How does photonics help in cancer diagnostics?

Photo of the microscope and hands putting the pan for analysis

The team from the Warsaw University of Technology is responsible for the use of nanocarbons in the project, photo Pixabay

Specialists from Belgium and Poland are working on a platform that will detect cancer at a very early stage. For this they use the unique properties of light and carbon nanomaterials. Researchers from the Faculty of Physics of the Warsaw University of Technology are involved in the project.

Optical fibers are primarily associated with applications in telecommunications, but in recent years they have also become more and more popular in life sciences. When properly configured, they are used as highly sensitive sensors for detecting even small numbers of biological cells, or as flexible light sources that enable the examination of tissues. This allows, among others, for the early diagnosis of diseases.

It turns out that new carbon-based materials (such as graphene and carbon nanotubes) interact with light in such an unusual way that they can produce even better sensors and light sources.

CHARMING project sets out to combine these unique properties of optical fibers and carbon nanomaterials. An international and interdisciplinary team is building a platform with a new class of sensors and systems that can be applied to biomedical detection and imaging.  This applies in particular to the recognition of cancer cells with unprecedented sensitivity.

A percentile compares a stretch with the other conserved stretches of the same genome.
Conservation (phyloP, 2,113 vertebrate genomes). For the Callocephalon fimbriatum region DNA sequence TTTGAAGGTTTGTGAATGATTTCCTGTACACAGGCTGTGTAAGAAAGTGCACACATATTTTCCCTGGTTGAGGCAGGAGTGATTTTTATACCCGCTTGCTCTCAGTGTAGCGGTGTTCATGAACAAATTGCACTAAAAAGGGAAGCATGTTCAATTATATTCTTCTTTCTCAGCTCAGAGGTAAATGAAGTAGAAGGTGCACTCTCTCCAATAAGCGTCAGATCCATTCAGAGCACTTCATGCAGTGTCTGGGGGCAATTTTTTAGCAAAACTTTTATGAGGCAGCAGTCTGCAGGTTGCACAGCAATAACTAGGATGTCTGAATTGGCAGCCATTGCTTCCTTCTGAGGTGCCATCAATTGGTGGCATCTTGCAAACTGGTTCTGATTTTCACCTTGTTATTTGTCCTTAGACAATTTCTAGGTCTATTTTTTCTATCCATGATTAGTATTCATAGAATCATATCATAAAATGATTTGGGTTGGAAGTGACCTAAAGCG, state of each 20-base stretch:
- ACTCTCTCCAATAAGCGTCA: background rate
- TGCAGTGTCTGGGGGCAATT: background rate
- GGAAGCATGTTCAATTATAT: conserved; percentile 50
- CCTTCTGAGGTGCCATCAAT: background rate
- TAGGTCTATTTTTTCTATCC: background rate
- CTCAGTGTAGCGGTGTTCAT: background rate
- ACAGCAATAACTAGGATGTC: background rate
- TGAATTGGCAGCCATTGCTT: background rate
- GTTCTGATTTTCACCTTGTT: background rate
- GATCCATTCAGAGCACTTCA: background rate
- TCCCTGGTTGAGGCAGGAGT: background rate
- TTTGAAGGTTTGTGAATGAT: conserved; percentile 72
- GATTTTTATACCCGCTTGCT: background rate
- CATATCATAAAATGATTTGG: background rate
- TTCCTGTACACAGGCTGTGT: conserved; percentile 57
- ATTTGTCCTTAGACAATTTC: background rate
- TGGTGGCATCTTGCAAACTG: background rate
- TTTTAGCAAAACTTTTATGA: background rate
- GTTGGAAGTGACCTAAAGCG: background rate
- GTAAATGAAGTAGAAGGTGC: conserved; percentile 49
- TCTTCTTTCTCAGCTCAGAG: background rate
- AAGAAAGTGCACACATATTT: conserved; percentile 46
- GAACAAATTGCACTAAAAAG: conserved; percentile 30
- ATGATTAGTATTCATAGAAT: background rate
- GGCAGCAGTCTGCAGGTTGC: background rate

The work is performed by specialists from four Belgian universities (Vrije Universiteit Brussel, Universiteit Antwerpen, Université Libre de Bruxelles and Université de Mons) and two Polish institutions: the Warsaw University of Technology and the Łukasiewicz Research Network - the Institute of Microelectronics and Photonics.

A team of five from the Faculty of Physics of the Warsaw University of Technology is involved in the project: Iwona Pasternak, PhD (PI), Włodzimierz Strupiński, PhD Eng. (co-PI), Karolina Czerniak-Łosiewicz, MSc. Our researchers are responsible for the use of nanocarbons.

– We manufacture and characterize two-dimensional materials, in particular graphene and molybdenum sulphide (MoS2) on optical fibers and photonic chips – says Iwona Pasternak, PhD.

Researchers from the Warsaw University of Technology have been working on these materials for years.

–  Graphene consists of a sheet-like single layer of carbon atoms, while nanotubes are nano-scale hollow tubes, coiled from the same carbon sheet,” says Pasternak, PhD . –  These unique materials interact with light to amplify the electric field and absorb a small amount of incoming light (2.3%). This allows for more sensitive sensors.

When it comes to diagnosing cancer, when the timing of the disease is so important, it is often a key consideration.

More information about the project at